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Zainab Calcuttawala

Zainab Calcuttawala

Zainab Calcuttawala is an American journalist based in Morocco. She completed her undergraduate coursework at the University of Texas at Austin (Hook’em) and reports on…

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Iran’s South Pars Oil Field To Produce By End Of March

Oil Pipes

The South Pars field in the Persian Gulf will begin production by the end of the fiscal year, according to Iranian Oil Minister Bijan Zanganeh, who made the confirmatory statement during an interview with IRIB TV this week.

The first stage of production will see output of 35,000 barrels per day, while the second stage will increase to 100,000 bpd.

Iran shares ownership of the gas reserves in the largest field of its kind with Qatar. The 14-trillion-cubic-feet find represents eight percent of the world’s known reserves. Both countries are members of the Organization of Petroleum Exporting Countries (OPEC).

In November, Total confirmed a $4.8 billion deal to develop Phase 11 of the giant field. Deputy Oil Minister Ali Kardor quashed rumors that the French company had pulled out of said deal on Monday, insisting that there were no indications of a “retreat or withdrawal” from the contract.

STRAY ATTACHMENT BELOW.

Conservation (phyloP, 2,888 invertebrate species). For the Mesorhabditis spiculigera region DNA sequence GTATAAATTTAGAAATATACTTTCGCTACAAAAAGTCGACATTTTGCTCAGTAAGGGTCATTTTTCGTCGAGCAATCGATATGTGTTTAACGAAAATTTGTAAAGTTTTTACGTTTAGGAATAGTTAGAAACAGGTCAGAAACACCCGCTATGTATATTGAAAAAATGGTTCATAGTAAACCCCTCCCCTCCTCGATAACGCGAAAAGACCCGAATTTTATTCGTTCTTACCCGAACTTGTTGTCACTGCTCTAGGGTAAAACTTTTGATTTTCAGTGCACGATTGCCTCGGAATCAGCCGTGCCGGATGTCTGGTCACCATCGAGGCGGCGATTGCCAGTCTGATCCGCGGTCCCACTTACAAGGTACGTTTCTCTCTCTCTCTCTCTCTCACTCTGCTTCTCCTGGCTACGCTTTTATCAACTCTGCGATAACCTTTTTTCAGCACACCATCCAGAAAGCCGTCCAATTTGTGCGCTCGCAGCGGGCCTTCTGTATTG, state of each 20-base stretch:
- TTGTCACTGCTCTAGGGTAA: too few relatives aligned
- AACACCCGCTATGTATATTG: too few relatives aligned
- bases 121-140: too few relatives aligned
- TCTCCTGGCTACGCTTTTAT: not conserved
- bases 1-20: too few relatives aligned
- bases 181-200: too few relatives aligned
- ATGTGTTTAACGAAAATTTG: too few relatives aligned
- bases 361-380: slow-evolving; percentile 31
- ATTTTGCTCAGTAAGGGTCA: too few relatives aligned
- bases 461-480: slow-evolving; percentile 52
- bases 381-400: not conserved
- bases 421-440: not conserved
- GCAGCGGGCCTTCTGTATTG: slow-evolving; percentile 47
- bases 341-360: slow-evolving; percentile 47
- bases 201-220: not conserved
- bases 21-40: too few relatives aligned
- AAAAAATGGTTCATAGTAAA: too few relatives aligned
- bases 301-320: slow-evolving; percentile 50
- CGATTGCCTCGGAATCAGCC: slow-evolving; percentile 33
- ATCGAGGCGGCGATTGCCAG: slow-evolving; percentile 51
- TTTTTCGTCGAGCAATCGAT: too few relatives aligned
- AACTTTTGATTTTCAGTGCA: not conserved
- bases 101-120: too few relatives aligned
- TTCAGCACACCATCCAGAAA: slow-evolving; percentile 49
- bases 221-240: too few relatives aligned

Total has already started planning to build the first leg of the platform for Phase 11 of South Pars,” he said, according to Mehr news agency.

Executives from Total had recently visited Tehran to follow up on technical aspects of the agreement in recent weeks, Kardor added.

The China National Petroleum Corporation (CNPC) and the Iranian firm Petropars own 49.9 percent of the South Pars venture while Total controls 50.1 percent.

Related: Norway Doubles Down On Arctic Oil

Competition between Qatar and Iran on the speed and efficiency of the extraction of fossil fuels in the field runs strong.

If they (Total) give our information to the Qataris, they will have to pay heavy damages,” Zanganeh told Fars news agency on Monday, adding in jest that “such a thing is very unlikely to happen.”

Six years of international sanctions against the Iranian oil sector have delayed Tehran’s development of its share of the South Pars field. Since the measures were lifted in January 2016, Iran has made commercializing the field a priority.

By Zainab Calcuttawala for Oilprice.com

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